MadSci Network: Microbiology

Re: Mutualistic bacteria within the body

Date: Wed Oct 20 16:59:35 1999
Posted By: Lynn Bry, MadSci Admin
Area of science: Microbiology
ID: 940346300.Mi

Hi Charlotte -

A variety of bacterial species provide us with some benefit. When you say "within the body," I should caution that this mostly means bacteria living within the intestines, upper respiratory tract, and also on the skin or the vaginal epithelium. A bug, even a "good bug," found at any other location is not a good thing. Though we transiently have bacteria in our blood after brushing our teeth or after cutting the skin, blood and other bodily sites are intended to remain sterile.

Beneficial bacteria help us in a number of ways:

Vitamin K
Vitamin K helps our blood clot. The liver uses it to make modifications to certain clotting proteins it releases into the blood. We obtain vitamin K from bacterial species living in the intestine. Some of these species include members of the genus Bacteroides, a "Gram negative" anaerobe and Escherichia, parent genus of Escherichia coli, also a Gram negative organism, but one that is "facultative." Gram negative refers to a bacterial cell that has two cell membranes, one within the other - it's a common way to classify bacteria; anaerobes are bugs that cannot live in the present of oxygen; facultative anaerobes are those that can live in the presence or absence of oxygen.

The bacteria use vitmain K to transport electrons for energy processes within the cell. The liver uses it for a similar process, though the electrons are directed towards making the modifications in the clotting factors. We obtain the vitamin from bugs that lyse, or die within our intestine.

B Vitamins
Bacterial and some yeast species are also responsible for producing B vitamins (esp. vitamin B12). Though these organisms are not commonly found within the human intestine, many are found in the stomachs of ruminant animals (cows, goats, etc..).

Colonization resistance:
The bacteria living in our intestines also protect us from colonization with pathogens, or disease-causing bacteria. By having an intestine filled with "good bugs," it makes it more difficult for "bad bacteria" to gain a foothold in the body where they can cause disease. The species involved in this effect may number in the thousands! Some common genera include Lactobacillus, nonpathogenic members of the streptococci, Bacteroides, Bifidobacterium, and many others.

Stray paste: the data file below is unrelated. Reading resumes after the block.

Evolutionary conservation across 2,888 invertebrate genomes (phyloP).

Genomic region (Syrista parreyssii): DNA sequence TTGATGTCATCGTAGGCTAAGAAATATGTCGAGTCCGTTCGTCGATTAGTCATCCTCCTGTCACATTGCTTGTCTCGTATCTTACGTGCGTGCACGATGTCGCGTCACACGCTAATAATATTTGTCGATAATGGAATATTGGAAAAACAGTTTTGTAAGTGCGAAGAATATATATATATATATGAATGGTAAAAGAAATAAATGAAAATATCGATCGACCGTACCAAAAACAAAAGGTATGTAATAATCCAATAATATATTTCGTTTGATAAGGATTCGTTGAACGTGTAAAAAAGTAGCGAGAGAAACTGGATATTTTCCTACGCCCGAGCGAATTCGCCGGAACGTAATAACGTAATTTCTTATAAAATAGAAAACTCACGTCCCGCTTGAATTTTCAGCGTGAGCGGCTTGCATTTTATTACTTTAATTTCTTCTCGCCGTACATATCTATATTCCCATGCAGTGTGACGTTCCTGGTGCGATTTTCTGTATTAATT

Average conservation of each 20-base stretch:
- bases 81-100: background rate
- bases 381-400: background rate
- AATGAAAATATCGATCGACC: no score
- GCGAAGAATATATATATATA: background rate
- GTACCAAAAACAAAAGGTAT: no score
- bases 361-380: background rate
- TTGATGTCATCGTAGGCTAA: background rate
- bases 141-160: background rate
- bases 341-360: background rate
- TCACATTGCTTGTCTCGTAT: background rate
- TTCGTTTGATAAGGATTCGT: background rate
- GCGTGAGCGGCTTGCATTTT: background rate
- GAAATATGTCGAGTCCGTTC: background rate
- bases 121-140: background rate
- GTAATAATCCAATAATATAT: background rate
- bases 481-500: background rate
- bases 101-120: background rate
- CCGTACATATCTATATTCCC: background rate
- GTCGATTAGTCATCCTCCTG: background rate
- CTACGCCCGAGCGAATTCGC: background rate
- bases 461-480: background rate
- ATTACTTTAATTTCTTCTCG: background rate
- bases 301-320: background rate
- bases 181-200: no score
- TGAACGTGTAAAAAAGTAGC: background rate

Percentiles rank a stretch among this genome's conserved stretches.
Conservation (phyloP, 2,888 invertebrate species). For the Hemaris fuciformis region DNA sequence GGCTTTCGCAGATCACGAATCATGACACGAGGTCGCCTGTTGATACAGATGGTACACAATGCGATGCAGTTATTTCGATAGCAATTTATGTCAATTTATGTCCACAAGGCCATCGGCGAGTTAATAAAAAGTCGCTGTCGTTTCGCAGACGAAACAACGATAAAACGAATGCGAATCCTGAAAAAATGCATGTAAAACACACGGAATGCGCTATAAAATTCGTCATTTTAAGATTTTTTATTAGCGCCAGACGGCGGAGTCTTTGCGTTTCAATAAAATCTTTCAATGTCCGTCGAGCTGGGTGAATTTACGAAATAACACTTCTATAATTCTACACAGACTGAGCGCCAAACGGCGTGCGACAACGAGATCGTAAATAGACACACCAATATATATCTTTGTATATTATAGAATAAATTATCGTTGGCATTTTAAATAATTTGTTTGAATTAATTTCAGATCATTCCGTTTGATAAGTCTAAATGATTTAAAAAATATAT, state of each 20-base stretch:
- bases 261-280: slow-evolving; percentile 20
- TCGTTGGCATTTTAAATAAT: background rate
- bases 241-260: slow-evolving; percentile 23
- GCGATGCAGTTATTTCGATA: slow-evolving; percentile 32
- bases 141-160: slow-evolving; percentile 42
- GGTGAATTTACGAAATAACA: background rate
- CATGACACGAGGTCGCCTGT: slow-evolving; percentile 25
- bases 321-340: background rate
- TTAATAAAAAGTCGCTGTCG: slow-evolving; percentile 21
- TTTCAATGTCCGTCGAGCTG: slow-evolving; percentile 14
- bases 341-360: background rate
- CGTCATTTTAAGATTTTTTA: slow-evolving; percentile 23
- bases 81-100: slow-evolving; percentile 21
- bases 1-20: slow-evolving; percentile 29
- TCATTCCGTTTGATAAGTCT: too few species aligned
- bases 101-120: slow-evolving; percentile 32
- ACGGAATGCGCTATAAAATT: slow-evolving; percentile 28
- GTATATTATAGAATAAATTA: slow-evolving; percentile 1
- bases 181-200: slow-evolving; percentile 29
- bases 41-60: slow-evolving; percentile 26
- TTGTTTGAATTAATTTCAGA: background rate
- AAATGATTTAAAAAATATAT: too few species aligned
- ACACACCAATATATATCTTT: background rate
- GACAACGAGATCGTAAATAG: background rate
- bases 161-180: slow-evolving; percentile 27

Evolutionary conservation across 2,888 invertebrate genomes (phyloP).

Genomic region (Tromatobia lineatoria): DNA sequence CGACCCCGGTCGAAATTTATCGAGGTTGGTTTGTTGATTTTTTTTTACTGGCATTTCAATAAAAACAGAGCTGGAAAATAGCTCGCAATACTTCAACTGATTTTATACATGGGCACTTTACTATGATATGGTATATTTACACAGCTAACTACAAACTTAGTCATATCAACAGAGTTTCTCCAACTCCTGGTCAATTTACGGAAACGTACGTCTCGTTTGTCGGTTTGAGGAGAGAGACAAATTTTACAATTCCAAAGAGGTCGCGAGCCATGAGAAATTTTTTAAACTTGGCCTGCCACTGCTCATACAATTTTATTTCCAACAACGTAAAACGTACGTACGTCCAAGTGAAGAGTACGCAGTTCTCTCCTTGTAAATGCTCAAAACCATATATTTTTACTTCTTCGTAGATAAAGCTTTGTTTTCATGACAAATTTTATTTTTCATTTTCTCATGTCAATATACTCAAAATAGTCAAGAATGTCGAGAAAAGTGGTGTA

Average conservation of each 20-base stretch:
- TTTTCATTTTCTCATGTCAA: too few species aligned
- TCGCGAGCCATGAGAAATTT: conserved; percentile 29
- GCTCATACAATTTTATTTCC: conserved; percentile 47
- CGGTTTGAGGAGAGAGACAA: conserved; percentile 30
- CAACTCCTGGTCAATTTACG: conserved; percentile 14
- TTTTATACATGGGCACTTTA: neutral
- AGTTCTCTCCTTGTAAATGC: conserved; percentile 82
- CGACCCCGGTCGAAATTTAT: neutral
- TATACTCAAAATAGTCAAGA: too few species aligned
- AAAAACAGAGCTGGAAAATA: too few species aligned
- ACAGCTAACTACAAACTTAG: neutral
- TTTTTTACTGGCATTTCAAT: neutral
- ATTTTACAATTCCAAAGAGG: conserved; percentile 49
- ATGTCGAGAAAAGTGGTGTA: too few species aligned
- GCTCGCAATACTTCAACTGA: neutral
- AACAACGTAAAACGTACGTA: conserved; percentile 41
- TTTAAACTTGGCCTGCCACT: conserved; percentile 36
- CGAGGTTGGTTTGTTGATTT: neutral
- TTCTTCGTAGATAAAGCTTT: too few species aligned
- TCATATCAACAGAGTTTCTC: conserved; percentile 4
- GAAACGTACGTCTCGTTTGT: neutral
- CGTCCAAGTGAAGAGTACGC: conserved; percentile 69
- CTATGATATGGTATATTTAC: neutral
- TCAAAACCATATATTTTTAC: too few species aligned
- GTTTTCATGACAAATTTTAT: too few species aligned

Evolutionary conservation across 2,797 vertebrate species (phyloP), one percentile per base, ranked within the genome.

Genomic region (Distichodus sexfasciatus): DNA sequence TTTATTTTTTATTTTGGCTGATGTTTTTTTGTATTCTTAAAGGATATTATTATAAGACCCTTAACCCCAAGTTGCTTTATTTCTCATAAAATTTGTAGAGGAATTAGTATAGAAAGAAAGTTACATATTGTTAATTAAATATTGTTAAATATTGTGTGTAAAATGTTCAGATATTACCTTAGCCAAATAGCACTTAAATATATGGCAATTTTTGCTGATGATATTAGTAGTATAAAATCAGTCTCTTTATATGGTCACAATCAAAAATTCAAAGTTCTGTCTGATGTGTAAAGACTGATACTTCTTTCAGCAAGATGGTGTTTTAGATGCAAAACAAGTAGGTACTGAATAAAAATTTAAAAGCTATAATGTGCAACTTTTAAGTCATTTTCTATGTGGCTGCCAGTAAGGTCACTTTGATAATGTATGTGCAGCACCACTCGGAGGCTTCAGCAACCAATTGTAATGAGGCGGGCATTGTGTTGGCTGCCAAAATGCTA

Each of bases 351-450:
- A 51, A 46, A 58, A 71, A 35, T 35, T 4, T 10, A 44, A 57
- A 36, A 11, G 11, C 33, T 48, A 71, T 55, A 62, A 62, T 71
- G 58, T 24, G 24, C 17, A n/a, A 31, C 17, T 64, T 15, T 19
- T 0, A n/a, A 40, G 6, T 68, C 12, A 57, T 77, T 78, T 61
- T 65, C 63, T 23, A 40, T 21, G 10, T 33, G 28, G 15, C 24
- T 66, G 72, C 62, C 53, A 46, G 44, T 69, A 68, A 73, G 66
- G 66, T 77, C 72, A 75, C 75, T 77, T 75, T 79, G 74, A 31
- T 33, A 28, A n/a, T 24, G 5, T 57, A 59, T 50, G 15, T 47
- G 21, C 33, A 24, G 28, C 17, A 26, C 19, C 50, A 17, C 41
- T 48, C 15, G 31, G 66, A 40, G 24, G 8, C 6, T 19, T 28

Help with digestion:
Though humans don't take full advantage of their intestinal flora, many animals do. The ruminants I mentioned previously have evolved a four-chambered stomach to help them get the most out of the grasses they eat. Bacteria living in the first two chambers help digest the long polysaccharides and otherwise "indigestible" substances in the food. The cow regurgitates the partially digested material, chews is some more ("chewing the cud"), then forcefully swallows it so it lands into the latter compartments of the stomach where it can complete its digestion. If you raise a ruminant in a germ-free environment, and feed it sterile grasses, the animal will starve because it can't digest its food on its own!

Rodents (mice & rats) take another approach by letting bacteria digest all the foodstuffs that make it from the small intestine into the large intestine. The first part of the large intestine, called the cecum, is greatly enlarged to facilitate the growth of bacteria which help digest the remaining foodstuffs. The bugs get something to eat, and the host gets some added nutrition from the degredation of complex carbohydrates, and also from bacteria that die within the intestine. Koalas are another animal with a greatly enlarged cecum filled with organisms that help break down complex carbohydrates in eucalyptus leaves.

For more information online, you might try The Digital Learning Center for Microbial Ecology.

The book, The Microbes, Our Unseen Friends, by Harold Rossmore (1976) is also a very good resource. Though out of print, many public libraries have it in circulation.

Hope this helps..

-L. Bry
Supporter of microbially made products..

Lynn Bry, MD/PhD
Department of Clinical Pathology
Brigham & Women's Hospital
Harvard Medical School
Boston, MA 02115

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